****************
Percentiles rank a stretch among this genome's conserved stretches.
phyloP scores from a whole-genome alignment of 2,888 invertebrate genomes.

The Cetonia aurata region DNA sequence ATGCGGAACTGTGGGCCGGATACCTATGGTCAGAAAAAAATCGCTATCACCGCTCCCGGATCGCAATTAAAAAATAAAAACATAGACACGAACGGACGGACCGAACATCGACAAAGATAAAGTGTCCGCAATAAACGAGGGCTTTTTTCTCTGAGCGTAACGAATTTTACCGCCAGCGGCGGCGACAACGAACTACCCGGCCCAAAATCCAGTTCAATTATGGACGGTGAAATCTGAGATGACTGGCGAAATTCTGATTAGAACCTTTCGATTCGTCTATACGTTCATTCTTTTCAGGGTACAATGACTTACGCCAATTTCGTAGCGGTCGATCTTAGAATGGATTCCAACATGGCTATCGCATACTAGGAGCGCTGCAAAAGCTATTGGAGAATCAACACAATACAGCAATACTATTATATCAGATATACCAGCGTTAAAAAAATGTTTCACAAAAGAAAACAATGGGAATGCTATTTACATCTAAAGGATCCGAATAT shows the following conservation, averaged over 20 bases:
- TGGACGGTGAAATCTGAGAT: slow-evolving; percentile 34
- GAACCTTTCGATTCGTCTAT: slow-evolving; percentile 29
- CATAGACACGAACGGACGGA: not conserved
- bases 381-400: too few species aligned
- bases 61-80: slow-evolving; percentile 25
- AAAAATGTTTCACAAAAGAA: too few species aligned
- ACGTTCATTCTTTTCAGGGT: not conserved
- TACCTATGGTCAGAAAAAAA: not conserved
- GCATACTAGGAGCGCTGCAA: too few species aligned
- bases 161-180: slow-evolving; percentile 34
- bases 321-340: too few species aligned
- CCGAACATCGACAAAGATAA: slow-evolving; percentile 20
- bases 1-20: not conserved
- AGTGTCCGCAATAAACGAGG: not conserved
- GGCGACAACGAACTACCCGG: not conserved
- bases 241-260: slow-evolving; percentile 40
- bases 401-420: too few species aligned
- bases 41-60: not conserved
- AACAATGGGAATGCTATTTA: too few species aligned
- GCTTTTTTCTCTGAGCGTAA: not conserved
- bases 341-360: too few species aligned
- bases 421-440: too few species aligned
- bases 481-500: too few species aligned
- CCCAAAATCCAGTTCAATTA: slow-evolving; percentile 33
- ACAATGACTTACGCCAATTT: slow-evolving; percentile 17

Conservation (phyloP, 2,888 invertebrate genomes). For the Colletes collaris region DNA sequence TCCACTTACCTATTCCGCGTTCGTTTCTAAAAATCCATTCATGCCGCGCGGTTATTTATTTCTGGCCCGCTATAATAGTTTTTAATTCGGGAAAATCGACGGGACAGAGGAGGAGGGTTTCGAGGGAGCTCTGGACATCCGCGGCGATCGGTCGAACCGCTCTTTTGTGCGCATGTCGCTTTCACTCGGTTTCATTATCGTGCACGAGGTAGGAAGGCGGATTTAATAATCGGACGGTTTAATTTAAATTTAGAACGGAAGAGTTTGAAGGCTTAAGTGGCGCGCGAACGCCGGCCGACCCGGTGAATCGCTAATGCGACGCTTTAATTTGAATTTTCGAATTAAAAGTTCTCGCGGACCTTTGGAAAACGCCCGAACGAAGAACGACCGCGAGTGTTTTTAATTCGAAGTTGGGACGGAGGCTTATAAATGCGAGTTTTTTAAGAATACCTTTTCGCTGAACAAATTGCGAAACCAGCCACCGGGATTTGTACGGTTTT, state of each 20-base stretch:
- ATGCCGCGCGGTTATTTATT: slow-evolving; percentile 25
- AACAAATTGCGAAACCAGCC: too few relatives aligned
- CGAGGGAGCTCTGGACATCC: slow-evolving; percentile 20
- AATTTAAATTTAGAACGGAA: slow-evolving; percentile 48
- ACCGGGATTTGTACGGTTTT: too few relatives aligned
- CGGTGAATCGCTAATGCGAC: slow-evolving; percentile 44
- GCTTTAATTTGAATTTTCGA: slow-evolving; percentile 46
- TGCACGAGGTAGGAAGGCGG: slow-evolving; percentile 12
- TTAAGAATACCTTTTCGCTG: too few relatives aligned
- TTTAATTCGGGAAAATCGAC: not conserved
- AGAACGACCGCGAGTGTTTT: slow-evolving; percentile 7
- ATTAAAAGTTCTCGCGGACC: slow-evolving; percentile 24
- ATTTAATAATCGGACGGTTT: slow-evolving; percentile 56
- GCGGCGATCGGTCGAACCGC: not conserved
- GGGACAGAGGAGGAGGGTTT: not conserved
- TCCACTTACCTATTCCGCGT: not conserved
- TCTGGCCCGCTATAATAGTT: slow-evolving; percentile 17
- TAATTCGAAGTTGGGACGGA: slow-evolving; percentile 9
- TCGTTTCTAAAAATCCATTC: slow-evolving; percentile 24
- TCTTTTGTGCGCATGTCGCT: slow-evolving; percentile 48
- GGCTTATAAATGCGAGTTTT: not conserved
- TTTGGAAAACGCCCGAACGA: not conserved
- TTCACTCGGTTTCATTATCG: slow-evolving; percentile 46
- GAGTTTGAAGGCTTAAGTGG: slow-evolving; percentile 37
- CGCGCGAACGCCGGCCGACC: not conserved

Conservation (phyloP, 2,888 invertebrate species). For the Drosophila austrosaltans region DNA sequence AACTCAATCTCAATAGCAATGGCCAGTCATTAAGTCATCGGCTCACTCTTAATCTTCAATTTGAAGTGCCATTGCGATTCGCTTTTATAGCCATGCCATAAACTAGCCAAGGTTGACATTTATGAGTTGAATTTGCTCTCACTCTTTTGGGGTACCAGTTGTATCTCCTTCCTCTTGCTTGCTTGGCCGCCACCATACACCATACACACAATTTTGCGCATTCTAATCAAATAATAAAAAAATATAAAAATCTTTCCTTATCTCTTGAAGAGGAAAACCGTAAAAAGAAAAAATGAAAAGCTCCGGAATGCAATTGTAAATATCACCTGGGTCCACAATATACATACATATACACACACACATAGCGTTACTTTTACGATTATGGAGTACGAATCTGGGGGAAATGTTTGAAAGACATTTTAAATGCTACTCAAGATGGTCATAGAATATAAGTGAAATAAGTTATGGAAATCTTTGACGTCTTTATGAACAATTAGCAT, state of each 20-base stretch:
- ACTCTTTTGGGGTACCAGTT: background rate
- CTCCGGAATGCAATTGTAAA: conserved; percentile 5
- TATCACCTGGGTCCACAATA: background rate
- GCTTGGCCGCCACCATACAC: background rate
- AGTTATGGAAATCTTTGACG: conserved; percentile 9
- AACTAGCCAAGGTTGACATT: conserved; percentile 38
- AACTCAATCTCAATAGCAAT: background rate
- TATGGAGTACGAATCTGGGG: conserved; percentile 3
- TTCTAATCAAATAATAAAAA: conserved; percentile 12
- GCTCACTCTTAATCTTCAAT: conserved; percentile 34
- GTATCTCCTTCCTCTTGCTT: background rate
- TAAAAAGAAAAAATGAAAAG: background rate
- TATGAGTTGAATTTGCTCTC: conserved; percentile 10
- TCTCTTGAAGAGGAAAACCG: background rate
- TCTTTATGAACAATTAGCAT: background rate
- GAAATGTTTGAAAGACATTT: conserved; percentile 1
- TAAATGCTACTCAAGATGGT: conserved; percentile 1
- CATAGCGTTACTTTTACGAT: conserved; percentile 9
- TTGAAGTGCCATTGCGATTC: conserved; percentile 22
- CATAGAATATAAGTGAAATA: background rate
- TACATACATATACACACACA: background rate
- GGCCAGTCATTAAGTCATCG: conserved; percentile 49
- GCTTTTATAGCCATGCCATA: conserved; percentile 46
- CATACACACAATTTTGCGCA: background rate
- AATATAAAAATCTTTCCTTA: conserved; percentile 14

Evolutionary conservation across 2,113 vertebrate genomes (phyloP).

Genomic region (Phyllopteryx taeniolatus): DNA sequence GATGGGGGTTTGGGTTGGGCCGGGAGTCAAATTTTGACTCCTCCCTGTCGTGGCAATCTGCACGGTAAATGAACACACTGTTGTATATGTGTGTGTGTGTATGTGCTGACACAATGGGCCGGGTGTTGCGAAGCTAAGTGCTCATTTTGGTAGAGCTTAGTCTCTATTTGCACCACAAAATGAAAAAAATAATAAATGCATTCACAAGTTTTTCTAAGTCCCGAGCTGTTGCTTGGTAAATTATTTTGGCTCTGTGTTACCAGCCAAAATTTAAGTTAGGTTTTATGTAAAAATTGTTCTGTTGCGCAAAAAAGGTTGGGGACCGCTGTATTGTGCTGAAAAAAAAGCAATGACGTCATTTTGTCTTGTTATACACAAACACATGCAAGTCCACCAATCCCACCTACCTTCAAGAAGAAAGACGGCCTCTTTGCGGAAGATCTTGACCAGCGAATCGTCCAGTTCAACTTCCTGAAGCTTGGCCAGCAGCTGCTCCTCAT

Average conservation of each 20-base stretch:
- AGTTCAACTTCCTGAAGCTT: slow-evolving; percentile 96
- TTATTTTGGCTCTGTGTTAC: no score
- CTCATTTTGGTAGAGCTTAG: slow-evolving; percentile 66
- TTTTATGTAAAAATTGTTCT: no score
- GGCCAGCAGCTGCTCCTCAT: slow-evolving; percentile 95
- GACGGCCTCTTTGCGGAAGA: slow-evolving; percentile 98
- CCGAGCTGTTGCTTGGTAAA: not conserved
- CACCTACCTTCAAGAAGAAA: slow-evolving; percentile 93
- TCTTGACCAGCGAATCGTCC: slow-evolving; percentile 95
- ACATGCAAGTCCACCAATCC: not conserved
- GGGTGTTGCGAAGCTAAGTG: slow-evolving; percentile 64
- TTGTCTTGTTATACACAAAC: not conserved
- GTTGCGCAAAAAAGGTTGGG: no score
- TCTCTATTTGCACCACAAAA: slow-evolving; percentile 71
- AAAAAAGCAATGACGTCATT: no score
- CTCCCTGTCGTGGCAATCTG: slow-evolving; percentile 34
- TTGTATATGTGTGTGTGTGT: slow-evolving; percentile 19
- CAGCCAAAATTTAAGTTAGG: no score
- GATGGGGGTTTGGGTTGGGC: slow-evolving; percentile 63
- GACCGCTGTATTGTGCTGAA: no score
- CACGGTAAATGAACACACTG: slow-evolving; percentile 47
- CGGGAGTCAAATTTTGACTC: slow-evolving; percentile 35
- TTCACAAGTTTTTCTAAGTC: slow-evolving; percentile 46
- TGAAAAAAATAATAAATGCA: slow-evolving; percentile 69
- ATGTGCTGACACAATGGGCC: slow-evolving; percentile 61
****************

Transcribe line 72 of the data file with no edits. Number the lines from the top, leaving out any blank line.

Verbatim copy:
- TAAATGCTACTCAAGATGGT: conserved; percentile 1